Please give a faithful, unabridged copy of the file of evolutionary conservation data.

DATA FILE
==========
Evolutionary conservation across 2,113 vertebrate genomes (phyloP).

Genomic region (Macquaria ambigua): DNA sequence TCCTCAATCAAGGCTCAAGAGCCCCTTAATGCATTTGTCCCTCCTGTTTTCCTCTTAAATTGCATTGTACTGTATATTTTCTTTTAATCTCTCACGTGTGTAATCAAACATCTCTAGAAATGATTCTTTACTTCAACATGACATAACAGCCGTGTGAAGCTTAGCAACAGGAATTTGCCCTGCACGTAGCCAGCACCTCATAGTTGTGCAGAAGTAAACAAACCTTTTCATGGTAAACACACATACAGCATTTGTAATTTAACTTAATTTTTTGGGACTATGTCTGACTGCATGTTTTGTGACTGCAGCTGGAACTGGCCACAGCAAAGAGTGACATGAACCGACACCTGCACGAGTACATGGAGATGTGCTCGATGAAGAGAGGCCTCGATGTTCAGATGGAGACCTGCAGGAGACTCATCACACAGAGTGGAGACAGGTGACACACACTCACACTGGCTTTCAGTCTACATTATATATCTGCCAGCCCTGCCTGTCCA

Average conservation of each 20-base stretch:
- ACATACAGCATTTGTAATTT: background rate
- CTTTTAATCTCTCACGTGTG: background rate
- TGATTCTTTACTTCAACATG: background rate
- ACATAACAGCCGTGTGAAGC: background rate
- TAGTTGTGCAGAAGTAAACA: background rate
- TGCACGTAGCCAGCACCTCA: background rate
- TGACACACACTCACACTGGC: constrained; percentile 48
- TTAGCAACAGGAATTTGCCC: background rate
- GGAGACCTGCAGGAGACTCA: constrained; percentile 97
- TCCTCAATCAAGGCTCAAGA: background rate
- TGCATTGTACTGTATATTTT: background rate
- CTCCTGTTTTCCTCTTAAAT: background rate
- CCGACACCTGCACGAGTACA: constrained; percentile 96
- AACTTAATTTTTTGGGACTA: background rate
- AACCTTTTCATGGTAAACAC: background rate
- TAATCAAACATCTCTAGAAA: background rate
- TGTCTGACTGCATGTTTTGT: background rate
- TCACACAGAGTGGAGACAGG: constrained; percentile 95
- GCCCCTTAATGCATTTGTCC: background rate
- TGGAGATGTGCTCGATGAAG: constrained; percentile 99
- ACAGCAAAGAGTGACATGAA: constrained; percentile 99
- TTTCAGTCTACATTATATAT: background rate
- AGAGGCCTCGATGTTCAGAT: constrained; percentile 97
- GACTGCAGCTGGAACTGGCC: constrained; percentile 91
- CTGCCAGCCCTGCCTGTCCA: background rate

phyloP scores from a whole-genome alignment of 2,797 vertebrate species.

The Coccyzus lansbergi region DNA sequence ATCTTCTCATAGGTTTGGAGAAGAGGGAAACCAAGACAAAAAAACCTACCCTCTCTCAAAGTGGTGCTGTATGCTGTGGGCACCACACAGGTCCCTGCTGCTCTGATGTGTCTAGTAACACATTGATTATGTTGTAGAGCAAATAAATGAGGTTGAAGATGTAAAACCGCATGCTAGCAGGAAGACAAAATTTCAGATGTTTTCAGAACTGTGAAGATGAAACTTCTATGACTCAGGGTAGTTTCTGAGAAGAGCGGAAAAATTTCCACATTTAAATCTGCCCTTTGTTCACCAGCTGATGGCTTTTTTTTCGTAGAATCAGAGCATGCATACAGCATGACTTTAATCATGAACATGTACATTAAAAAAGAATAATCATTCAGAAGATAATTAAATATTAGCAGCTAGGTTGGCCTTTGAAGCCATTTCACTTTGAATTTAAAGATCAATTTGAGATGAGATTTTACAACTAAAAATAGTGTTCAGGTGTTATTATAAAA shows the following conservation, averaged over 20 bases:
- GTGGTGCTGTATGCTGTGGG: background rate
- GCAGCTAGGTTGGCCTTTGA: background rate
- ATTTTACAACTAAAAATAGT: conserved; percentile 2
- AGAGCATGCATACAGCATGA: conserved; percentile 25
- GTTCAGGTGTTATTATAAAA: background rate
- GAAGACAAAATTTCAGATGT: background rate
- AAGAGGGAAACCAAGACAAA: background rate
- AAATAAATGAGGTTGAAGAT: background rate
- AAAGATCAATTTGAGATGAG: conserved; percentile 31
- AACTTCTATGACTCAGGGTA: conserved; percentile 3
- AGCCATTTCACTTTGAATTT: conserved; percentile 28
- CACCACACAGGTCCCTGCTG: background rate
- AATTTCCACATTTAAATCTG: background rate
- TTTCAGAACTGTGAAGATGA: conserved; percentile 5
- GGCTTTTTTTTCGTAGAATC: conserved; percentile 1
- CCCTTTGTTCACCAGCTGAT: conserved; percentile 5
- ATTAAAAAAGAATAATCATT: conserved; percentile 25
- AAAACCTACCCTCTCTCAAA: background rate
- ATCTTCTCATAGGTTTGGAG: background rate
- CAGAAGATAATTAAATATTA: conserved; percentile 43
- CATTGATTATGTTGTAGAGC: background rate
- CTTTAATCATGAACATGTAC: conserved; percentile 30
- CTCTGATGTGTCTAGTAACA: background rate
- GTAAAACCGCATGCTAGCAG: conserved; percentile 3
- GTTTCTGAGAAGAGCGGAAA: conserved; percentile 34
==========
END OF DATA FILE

Evolutionary conservation across 2,113 vertebrate genomes (phyloP).

Genomic region (Macquaria ambigua): DNA sequence TCCTCAATCAAGGCTCAAGAGCCCCTTAATGCATTTGTCCCTCCTGTTTTCCTCTTAAATTGCATTGTACTGTATATTTTCTTTTAATCTCTCACGTGTGTAATCAAACATCTCTAGAAATGATTCTTTACTTCAACATGACATAACAGCCGTGTGAAGCTTAGCAACAGGAATTTGCCCTGCACGTAGCCAGCACCTCATAGTTGTGCAGAAGTAAACAAACCTTTTCATGGTAAACACACATACAGCATTTGTAATTTAACTTAATTTTTTGGGACTATGTCTGACTGCATGTTTTGTGACTGCAGCTGGAACTGGCCACAGCAAAGAGTGACATGAACCGACACCTGCACGAGTACATGGAGATGTGCTCGATGAAGAGAGGCCTCGATGTTCAGATGGAGACCTGCAGGAGACTCATCACACAGAGTGGAGACAGGTGACACACACTCACACTGGCTTTCAGTCTACATTATATATCTGCCAGCCCTGCCTGTCCA

Average conservation of each 20-base stretch:
- ACATACAGCATTTGTAATTT: background rate
- CTTTTAATCTCTCACGTGTG: background rate
- TGATTCTTTACTTCAACATG: background rate
- ACATAACAGCCGTGTGAAGC: background rate
- TAGTTGTGCAGAAGTAAACA: background rate
- TGCACGTAGCCAGCACCTCA: background rate
- TGACACACACTCACACTGGC: constrained; percentile 48
- TTAGCAACAGGAATTTGCCC: background rate
- GGAGACCTGCAGGAGACTCA: constrained; percentile 97
- TCCTCAATCAAGGCTCAAGA: background rate
- TGCATTGTACTGTATATTTT: background rate
- CTCCTGTTTTCCTCTTAAAT: background rate
- CCGACACCTGCACGAGTACA: constrained; percentile 96
- AACTTAATTTTTTGGGACTA: background rate
- AACCTTTTCATGGTAAACAC: background rate
- TAATCAAACATCTCTAGAAA: background rate
- TGTCTGACTGCATGTTTTGT: background rate
- TCACACAGAGTGGAGACAGG: constrained; percentile 95
- GCCCCTTAATGCATTTGTCC: background rate
- TGGAGATGTGCTCGATGAAG: constrained; percentile 99
- ACAGCAAAGAGTGACATGAA: constrained; percentile 99
- TTTCAGTCTACATTATATAT: background rate
- AGAGGCCTCGATGTTCAGAT: constrained; percentile 97
- GACTGCAGCTGGAACTGGCC: constrained; percentile 91
- CTGCCAGCCCTGCCTGTCCA: background rate

phyloP scores from a whole-genome alignment of 2,797 vertebrate species.

The Coccyzus lansbergi region DNA sequence ATCTTCTCATAGGTTTGGAGAAGAGGGAAACCAAGACAAAAAAACCTACCCTCTCTCAAAGTGGTGCTGTATGCTGTGGGCACCACACAGGTCCCTGCTGCTCTGATGTGTCTAGTAACACATTGATTATGTTGTAGAGCAAATAAATGAGGTTGAAGATGTAAAACCGCATGCTAGCAGGAAGACAAAATTTCAGATGTTTTCAGAACTGTGAAGATGAAACTTCTATGACTCAGGGTAGTTTCTGAGAAGAGCGGAAAAATTTCCACATTTAAATCTGCCCTTTGTTCACCAGCTGATGGCTTTTTTTTCGTAGAATCAGAGCATGCATACAGCATGACTTTAATCATGAACATGTACATTAAAAAAGAATAATCATTCAGAAGATAATTAAATATTAGCAGCTAGGTTGGCCTTTGAAGCCATTTCACTTTGAATTTAAAGATCAATTTGAGATGAGATTTTACAACTAAAAATAGTGTTCAGGTGTTATTATAAAA shows the following conservation, averaged over 20 bases:
- GTGGTGCTGTATGCTGTGGG: background rate
- GCAGCTAGGTTGGCCTTTGA: background rate
- ATTTTACAACTAAAAATAGT: conserved; percentile 2
- AGAGCATGCATACAGCATGA: conserved; percentile 25
- GTTCAGGTGTTATTATAAAA: background rate
- GAAGACAAAATTTCAGATGT: background rate
- AAGAGGGAAACCAAGACAAA: background rate
- AAATAAATGAGGTTGAAGAT: background rate
- AAAGATCAATTTGAGATGAG: conserved; percentile 31
- AACTTCTATGACTCAGGGTA: conserved; percentile 3
- AGCCATTTCACTTTGAATTT: conserved; percentile 28
- CACCACACAGGTCCCTGCTG: background rate
- AATTTCCACATTTAAATCTG: background rate
- TTTCAGAACTGTGAAGATGA: conserved; percentile 5
- GGCTTTTTTTTCGTAGAATC: conserved; percentile 1
- CCCTTTGTTCACCAGCTGAT: conserved; percentile 5
- ATTAAAAAAGAATAATCATT: conserved; percentile 25
- AAAACCTACCCTCTCTCAAA: background rate
- ATCTTCTCATAGGTTTGGAG: background rate
- CAGAAGATAATTAAATATTA: conserved; percentile 43
- CATTGATTATGTTGTAGAGC: background rate
- CTTTAATCATGAACATGTAC: conserved; percentile 30
- CTCTGATGTGTCTAGTAACA: background rate
- GTAAAACCGCATGCTAGCAG: conserved; percentile 3
- GTTTCTGAGAAGAGCGGAAA: conserved; percentile 34